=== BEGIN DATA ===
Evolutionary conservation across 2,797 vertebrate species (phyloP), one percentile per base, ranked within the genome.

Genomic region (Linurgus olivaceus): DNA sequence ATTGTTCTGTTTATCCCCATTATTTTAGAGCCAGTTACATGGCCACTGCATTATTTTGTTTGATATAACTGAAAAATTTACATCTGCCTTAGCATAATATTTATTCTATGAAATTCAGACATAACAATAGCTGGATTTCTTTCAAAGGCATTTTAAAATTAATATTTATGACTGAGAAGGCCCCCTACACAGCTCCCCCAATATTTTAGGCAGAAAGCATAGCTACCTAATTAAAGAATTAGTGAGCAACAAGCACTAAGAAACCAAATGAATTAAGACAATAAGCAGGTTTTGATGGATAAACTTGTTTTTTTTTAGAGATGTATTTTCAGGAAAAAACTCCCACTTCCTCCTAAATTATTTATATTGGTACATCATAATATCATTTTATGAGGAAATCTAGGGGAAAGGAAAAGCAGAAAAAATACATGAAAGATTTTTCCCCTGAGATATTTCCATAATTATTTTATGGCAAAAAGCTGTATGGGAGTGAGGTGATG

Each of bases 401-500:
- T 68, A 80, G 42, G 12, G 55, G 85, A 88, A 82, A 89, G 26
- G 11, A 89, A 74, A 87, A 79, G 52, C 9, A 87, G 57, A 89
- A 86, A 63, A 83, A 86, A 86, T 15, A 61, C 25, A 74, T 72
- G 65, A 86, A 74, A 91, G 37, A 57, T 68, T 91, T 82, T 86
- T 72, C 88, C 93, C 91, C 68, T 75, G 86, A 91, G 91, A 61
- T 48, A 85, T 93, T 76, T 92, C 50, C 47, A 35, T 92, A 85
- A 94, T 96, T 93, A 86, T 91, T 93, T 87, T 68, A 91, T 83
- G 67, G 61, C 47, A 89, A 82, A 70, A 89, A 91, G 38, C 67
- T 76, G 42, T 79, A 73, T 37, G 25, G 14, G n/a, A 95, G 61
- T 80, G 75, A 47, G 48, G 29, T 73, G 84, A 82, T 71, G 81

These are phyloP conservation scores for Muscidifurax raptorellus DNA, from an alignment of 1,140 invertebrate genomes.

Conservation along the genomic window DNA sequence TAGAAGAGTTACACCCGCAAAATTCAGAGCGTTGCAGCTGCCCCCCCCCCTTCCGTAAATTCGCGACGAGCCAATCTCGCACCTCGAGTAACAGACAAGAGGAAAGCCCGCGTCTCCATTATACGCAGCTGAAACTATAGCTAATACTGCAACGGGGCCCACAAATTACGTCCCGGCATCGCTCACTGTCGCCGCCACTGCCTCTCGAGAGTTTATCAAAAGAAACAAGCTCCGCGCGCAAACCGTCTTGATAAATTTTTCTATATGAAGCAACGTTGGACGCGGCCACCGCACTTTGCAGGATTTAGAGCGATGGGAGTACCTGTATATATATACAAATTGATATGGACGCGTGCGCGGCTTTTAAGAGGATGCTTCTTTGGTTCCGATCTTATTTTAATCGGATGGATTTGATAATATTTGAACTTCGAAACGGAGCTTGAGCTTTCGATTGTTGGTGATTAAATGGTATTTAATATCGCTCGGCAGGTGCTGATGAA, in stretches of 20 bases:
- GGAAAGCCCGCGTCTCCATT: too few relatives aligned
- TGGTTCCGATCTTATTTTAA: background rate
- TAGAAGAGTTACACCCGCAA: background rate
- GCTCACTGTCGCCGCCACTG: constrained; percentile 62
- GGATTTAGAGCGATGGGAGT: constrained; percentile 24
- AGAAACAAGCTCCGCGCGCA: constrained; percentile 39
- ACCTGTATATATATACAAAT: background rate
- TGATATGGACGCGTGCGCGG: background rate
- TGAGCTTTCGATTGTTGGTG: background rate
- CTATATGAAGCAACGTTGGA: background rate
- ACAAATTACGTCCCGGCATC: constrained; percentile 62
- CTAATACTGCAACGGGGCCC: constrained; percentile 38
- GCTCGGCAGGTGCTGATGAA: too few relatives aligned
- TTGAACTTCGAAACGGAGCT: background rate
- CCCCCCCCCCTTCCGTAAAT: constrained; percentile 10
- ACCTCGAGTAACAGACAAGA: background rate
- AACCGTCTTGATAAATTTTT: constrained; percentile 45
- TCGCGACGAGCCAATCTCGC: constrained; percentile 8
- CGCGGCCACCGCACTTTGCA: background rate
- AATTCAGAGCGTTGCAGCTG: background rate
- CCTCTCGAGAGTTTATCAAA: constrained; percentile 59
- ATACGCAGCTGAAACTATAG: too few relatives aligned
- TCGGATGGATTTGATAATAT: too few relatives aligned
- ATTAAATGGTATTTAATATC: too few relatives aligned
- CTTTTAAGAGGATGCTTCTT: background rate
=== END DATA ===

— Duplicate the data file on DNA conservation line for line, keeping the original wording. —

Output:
Evolutionary conservation across 2,797 vertebrate species (phyloP), one percentile per base, ranked within the genome.

Genomic region (Linurgus olivaceus): DNA sequence ATTGTTCTGTTTATCCCCATTATTTTAGAGCCAGTTACATGGCCACTGCATTATTTTGTTTGATATAACTGAAAAATTTACATCTGCCTTAGCATAATATTTATTCTATGAAATTCAGACATAACAATAGCTGGATTTCTTTCAAAGGCATTTTAAAATTAATATTTATGACTGAGAAGGCCCCCTACACAGCTCCCCCAATATTTTAGGCAGAAAGCATAGCTACCTAATTAAAGAATTAGTGAGCAACAAGCACTAAGAAACCAAATGAATTAAGACAATAAGCAGGTTTTGATGGATAAACTTGTTTTTTTTTAGAGATGTATTTTCAGGAAAAAACTCCCACTTCCTCCTAAATTATTTATATTGGTACATCATAATATCATTTTATGAGGAAATCTAGGGGAAAGGAAAAGCAGAAAAAATACATGAAAGATTTTTCCCCTGAGATATTTCCATAATTATTTTATGGCAAAAAGCTGTATGGGAGTGAGGTGATG

Each of bases 401-500:
- T 68, A 80, G 42, G 12, G 55, G 85, A 88, A 82, A 89, G 26
- G 11, A 89, A 74, A 87, A 79, G 52, C 9, A 87, G 57, A 89
- A 86, A 63, A 83, A 86, A 86, T 15, A 61, C 25, A 74, T 72
- G 65, A 86, A 74, A 91, G 37, A 57, T 68, T 91, T 82, T 86
- T 72, C 88, C 93, C 91, C 68, T 75, G 86, A 91, G 91, A 61
- T 48, A 85, T 93, T 76, T 92, C 50, C 47, A 35, T 92, A 85
- A 94, T 96, T 93, A 86, T 91, T 93, T 87, T 68, A 91, T 83
- G 67, G 61, C 47, A 89, A 82, A 70, A 89, A 91, G 38, C 67
- T 76, G 42, T 79, A 73, T 37, G 25, G 14, G n/a, A 95, G 61
- T 80, G 75, A 47, G 48, G 29, T 73, G 84, A 82, T 71, G 81

These are phyloP conservation scores for Muscidifurax raptorellus DNA, from an alignment of 1,140 invertebrate genomes.

Conservation along the genomic window DNA sequence TAGAAGAGTTACACCCGCAAAATTCAGAGCGTTGCAGCTGCCCCCCCCCCTTCCGTAAATTCGCGACGAGCCAATCTCGCACCTCGAGTAACAGACAAGAGGAAAGCCCGCGTCTCCATTATACGCAGCTGAAACTATAGCTAATACTGCAACGGGGCCCACAAATTACGTCCCGGCATCGCTCACTGTCGCCGCCACTGCCTCTCGAGAGTTTATCAAAAGAAACAAGCTCCGCGCGCAAACCGTCTTGATAAATTTTTCTATATGAAGCAACGTTGGACGCGGCCACCGCACTTTGCAGGATTTAGAGCGATGGGAGTACCTGTATATATATACAAATTGATATGGACGCGTGCGCGGCTTTTAAGAGGATGCTTCTTTGGTTCCGATCTTATTTTAATCGGATGGATTTGATAATATTTGAACTTCGAAACGGAGCTTGAGCTTTCGATTGTTGGTGATTAAATGGTATTTAATATCGCTCGGCAGGTGCTGATGAA, in stretches of 20 bases:
- GGAAAGCCCGCGTCTCCATT: too few relatives aligned
- TGGTTCCGATCTTATTTTAA: background rate
- TAGAAGAGTTACACCCGCAA: background rate
- GCTCACTGTCGCCGCCACTG: constrained; percentile 62
- GGATTTAGAGCGATGGGAGT: constrained; percentile 24
- AGAAACAAGCTCCGCGCGCA: constrained; percentile 39
- ACCTGTATATATATACAAAT: background rate
- TGATATGGACGCGTGCGCGG: background rate
- TGAGCTTTCGATTGTTGGTG: background rate
- CTATATGAAGCAACGTTGGA: background rate
- ACAAATTACGTCCCGGCATC: constrained; percentile 62
- CTAATACTGCAACGGGGCCC: constrained; percentile 38
- GCTCGGCAGGTGCTGATGAA: too few relatives aligned
- TTGAACTTCGAAACGGAGCT: background rate
- CCCCCCCCCCTTCCGTAAAT: constrained; percentile 10
- ACCTCGAGTAACAGACAAGA: background rate
- AACCGTCTTGATAAATTTTT: constrained; percentile 45
- TCGCGACGAGCCAATCTCGC: constrained; percentile 8
- CGCGGCCACCGCACTTTGCA: background rate
- AATTCAGAGCGTTGCAGCTG: background rate
- CCTCTCGAGAGTTTATCAAA: constrained; percentile 59
- ATACGCAGCTGAAACTATAG: too few relatives aligned
- TCGGATGGATTTGATAATAT: too few relatives aligned
- ATTAAATGGTATTTAATATC: too few relatives aligned
- CTTTTAAGAGGATGCTTCTT: background rate